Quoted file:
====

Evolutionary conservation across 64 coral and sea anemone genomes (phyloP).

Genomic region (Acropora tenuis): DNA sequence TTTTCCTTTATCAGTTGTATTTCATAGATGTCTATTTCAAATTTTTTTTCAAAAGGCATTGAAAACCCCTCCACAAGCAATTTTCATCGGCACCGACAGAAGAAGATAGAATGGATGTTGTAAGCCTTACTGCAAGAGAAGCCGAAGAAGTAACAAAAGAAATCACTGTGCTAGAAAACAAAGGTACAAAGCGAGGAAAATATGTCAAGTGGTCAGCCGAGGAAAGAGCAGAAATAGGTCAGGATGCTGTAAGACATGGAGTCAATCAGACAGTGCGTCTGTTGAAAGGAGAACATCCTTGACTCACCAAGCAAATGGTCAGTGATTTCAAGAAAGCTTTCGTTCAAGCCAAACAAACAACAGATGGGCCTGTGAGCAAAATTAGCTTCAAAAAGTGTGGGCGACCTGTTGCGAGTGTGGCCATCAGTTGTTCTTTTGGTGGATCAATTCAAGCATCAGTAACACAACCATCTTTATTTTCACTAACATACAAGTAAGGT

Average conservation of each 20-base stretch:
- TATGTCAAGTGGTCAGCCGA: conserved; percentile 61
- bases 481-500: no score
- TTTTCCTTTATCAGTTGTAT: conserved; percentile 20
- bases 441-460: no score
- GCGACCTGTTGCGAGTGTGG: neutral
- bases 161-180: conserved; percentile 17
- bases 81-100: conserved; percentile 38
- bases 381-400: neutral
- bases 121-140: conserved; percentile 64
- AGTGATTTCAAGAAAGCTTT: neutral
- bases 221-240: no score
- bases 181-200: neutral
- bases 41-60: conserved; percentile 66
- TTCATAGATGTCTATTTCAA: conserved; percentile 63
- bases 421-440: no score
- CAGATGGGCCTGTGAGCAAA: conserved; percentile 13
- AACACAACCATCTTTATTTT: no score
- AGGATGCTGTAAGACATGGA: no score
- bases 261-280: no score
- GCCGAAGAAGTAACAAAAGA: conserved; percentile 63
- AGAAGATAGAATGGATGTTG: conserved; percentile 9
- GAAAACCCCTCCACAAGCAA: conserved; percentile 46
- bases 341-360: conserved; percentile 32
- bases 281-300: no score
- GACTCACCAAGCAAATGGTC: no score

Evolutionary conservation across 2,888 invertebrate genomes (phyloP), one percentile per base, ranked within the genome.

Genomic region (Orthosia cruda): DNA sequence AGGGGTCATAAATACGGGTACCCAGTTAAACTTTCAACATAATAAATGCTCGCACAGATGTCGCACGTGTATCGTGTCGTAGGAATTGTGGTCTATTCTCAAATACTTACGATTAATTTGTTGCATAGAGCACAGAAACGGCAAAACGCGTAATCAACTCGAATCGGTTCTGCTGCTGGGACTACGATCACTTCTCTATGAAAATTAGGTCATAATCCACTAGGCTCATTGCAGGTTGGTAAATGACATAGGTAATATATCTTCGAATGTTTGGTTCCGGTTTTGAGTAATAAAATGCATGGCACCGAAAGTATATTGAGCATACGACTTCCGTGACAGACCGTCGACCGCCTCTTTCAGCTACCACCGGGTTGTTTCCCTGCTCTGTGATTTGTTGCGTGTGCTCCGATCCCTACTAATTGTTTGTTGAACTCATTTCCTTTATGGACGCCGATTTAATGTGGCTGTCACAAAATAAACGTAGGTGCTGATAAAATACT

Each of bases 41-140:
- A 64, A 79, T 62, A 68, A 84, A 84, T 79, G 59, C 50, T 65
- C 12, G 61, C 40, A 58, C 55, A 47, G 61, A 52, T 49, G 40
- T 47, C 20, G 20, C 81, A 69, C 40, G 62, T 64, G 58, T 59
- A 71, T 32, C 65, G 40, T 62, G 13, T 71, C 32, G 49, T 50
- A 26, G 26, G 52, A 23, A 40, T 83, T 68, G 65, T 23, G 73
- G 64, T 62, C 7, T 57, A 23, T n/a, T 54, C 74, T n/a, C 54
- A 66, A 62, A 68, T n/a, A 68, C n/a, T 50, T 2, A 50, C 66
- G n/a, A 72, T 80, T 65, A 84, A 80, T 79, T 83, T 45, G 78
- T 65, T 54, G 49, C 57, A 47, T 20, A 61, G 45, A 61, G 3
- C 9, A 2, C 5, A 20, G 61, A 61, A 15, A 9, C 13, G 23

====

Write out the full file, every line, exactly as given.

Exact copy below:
Evolutionary conservation across 64 coral and sea anemone genomes (phyloP).

Genomic region (Acropora tenuis): DNA sequence TTTTCCTTTATCAGTTGTATTTCATAGATGTCTATTTCAAATTTTTTTTCAAAAGGCATTGAAAACCCCTCCACAAGCAATTTTCATCGGCACCGACAGAAGAAGATAGAATGGATGTTGTAAGCCTTACTGCAAGAGAAGCCGAAGAAGTAACAAAAGAAATCACTGTGCTAGAAAACAAAGGTACAAAGCGAGGAAAATATGTCAAGTGGTCAGCCGAGGAAAGAGCAGAAATAGGTCAGGATGCTGTAAGACATGGAGTCAATCAGACAGTGCGTCTGTTGAAAGGAGAACATCCTTGACTCACCAAGCAAATGGTCAGTGATTTCAAGAAAGCTTTCGTTCAAGCCAAACAAACAACAGATGGGCCTGTGAGCAAAATTAGCTTCAAAAAGTGTGGGCGACCTGTTGCGAGTGTGGCCATCAGTTGTTCTTTTGGTGGATCAATTCAAGCATCAGTAACACAACCATCTTTATTTTCACTAACATACAAGTAAGGT

Average conservation of each 20-base stretch:
- TATGTCAAGTGGTCAGCCGA: conserved; percentile 61
- bases 481-500: no score
- TTTTCCTTTATCAGTTGTAT: conserved; percentile 20
- bases 441-460: no score
- GCGACCTGTTGCGAGTGTGG: neutral
- bases 161-180: conserved; percentile 17
- bases 81-100: conserved; percentile 38
- bases 381-400: neutral
- bases 121-140: conserved; percentile 64
- AGTGATTTCAAGAAAGCTTT: neutral
- bases 221-240: no score
- bases 181-200: neutral
- bases 41-60: conserved; percentile 66
- TTCATAGATGTCTATTTCAA: conserved; percentile 63
- bases 421-440: no score
- CAGATGGGCCTGTGAGCAAA: conserved; percentile 13
- AACACAACCATCTTTATTTT: no score
- AGGATGCTGTAAGACATGGA: no score
- bases 261-280: no score
- GCCGAAGAAGTAACAAAAGA: conserved; percentile 63
- AGAAGATAGAATGGATGTTG: conserved; percentile 9
- GAAAACCCCTCCACAAGCAA: conserved; percentile 46
- bases 341-360: conserved; percentile 32
- bases 281-300: no score
- GACTCACCAAGCAAATGGTC: no score

Evolutionary conservation across 2,888 invertebrate genomes (phyloP), one percentile per base, ranked within the genome.

Genomic region (Orthosia cruda): DNA sequence AGGGGTCATAAATACGGGTACCCAGTTAAACTTTCAACATAATAAATGCTCGCACAGATGTCGCACGTGTATCGTGTCGTAGGAATTGTGGTCTATTCTCAAATACTTACGATTAATTTGTTGCATAGAGCACAGAAACGGCAAAACGCGTAATCAACTCGAATCGGTTCTGCTGCTGGGACTACGATCACTTCTCTATGAAAATTAGGTCATAATCCACTAGGCTCATTGCAGGTTGGTAAATGACATAGGTAATATATCTTCGAATGTTTGGTTCCGGTTTTGAGTAATAAAATGCATGGCACCGAAAGTATATTGAGCATACGACTTCCGTGACAGACCGTCGACCGCCTCTTTCAGCTACCACCGGGTTGTTTCCCTGCTCTGTGATTTGTTGCGTGTGCTCCGATCCCTACTAATTGTTTGTTGAACTCATTTCCTTTATGGACGCCGATTTAATGTGGCTGTCACAAAATAAACGTAGGTGCTGATAAAATACT

Each of bases 41-140:
- A 64, A 79, T 62, A 68, A 84, A 84, T 79, G 59, C 50, T 65
- C 12, G 61, C 40, A 58, C 55, A 47, G 61, A 52, T 49, G 40
- T 47, C 20, G 20, C 81, A 69, C 40, G 62, T 64, G 58, T 59
- A 71, T 32, C 65, G 40, T 62, G 13, T 71, C 32, G 49, T 50
- A 26, G 26, G 52, A 23, A 40, T 83, T 68, G 65, T 23, G 73
- G 64, T 62, C 7, T 57, A 23, T n/a, T 54, C 74, T n/a, C 54
- A 66, A 62, A 68, T n/a, A 68, C n/a, T 50, T 2, A 50, C 66
- G n/a, A 72, T 80, T 65, A 84, A 80, T 79, T 83, T 45, G 78
- T 65, T 54, G 49, C 57, A 47, T 20, A 61, G 45, A 61, G 3
- C 9, A 2, C 5, A 20, G 61, A 61, A 15, A 9, C 13, G 23